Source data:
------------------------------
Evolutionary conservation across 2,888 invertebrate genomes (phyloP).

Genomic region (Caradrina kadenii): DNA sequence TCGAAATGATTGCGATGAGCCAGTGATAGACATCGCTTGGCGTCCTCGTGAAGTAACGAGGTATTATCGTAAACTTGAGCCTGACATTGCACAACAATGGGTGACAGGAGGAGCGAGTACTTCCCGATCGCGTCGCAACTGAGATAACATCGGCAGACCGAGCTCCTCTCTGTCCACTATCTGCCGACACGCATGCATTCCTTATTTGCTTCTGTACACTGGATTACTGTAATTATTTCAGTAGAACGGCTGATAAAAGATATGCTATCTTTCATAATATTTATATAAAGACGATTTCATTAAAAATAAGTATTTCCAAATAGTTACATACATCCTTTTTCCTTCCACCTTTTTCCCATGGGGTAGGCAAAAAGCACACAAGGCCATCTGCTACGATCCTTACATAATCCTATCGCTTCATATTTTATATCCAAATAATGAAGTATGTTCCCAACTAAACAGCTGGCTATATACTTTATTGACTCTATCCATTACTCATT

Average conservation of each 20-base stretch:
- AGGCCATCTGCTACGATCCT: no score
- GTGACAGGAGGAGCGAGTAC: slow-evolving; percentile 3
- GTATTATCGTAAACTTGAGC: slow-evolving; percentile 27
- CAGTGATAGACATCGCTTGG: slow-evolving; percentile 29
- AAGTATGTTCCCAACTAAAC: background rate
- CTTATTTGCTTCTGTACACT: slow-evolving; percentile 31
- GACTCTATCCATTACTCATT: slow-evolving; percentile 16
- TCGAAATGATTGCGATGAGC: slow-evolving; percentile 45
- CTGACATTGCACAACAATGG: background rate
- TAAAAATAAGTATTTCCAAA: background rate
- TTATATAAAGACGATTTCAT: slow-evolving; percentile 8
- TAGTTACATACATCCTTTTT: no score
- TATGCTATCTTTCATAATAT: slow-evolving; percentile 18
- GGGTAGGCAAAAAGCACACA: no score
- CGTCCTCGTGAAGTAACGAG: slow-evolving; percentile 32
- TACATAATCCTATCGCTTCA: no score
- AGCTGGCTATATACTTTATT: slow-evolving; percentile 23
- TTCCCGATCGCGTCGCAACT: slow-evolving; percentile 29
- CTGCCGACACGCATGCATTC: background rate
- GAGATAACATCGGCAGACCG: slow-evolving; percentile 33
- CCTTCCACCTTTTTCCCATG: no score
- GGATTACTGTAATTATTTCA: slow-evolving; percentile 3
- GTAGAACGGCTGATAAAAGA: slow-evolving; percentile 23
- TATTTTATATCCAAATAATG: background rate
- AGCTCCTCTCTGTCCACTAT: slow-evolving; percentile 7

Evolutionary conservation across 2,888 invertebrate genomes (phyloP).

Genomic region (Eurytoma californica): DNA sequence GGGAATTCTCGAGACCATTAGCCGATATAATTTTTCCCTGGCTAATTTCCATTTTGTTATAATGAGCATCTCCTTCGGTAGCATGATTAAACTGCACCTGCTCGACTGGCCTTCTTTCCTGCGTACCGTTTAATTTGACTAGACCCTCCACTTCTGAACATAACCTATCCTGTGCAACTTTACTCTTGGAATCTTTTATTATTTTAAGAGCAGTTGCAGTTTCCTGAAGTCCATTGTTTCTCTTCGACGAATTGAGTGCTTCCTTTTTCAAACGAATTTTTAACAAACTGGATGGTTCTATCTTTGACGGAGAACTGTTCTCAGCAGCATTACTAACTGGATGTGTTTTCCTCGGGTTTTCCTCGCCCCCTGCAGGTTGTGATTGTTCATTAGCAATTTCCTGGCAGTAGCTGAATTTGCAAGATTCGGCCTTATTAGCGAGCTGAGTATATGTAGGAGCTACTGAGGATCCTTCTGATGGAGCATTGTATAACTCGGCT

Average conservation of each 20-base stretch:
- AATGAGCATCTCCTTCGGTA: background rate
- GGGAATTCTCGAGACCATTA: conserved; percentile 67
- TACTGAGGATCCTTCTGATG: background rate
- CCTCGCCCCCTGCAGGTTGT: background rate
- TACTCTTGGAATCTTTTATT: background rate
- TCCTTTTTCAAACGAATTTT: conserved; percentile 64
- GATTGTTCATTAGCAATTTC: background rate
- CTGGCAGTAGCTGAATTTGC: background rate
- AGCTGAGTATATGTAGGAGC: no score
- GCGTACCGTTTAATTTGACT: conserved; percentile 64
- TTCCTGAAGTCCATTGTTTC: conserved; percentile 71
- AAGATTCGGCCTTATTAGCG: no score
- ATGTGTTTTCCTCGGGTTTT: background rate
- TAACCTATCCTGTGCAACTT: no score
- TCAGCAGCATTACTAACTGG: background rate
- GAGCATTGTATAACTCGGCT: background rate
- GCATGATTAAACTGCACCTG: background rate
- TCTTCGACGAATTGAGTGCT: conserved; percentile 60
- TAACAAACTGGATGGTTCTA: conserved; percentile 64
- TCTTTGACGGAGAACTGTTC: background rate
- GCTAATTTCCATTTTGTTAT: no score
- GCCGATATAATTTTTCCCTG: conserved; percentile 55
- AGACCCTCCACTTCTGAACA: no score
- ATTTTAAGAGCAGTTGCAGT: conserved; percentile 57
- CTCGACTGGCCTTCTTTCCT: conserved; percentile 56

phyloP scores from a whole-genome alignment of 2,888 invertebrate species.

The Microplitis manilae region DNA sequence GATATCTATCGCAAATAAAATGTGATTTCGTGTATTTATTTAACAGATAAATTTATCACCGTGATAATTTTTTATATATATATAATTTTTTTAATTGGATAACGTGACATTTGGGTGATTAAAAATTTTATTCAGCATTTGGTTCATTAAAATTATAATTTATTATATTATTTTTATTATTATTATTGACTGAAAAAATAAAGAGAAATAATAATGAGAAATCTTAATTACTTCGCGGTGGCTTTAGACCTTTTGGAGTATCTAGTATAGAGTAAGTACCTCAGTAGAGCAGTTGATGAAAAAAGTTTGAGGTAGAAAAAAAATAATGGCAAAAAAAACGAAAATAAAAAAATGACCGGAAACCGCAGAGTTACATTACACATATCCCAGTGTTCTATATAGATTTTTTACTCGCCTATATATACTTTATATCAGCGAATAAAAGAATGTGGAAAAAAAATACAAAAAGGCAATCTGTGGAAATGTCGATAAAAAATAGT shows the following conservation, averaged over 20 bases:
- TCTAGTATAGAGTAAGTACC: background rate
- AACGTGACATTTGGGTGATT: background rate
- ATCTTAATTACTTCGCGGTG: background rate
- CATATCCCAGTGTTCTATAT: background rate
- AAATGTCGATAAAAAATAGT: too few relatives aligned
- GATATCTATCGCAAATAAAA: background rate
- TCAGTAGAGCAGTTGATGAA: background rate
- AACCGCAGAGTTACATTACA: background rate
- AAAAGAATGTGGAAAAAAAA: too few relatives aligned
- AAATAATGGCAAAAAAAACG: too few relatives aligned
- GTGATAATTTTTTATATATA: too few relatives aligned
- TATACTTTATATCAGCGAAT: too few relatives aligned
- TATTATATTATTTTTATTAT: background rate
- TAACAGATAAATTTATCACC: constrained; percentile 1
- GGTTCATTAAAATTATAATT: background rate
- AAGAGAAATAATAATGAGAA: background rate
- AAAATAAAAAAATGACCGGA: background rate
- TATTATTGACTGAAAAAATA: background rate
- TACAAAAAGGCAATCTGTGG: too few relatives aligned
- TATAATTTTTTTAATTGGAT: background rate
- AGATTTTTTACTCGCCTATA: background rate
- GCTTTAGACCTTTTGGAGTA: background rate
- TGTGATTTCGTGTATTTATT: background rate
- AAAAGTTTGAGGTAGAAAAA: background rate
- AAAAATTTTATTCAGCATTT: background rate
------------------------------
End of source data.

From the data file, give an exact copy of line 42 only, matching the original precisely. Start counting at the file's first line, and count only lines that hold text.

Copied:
- TTCCTGAAGTCCATTGTTTC: conserved; percentile 71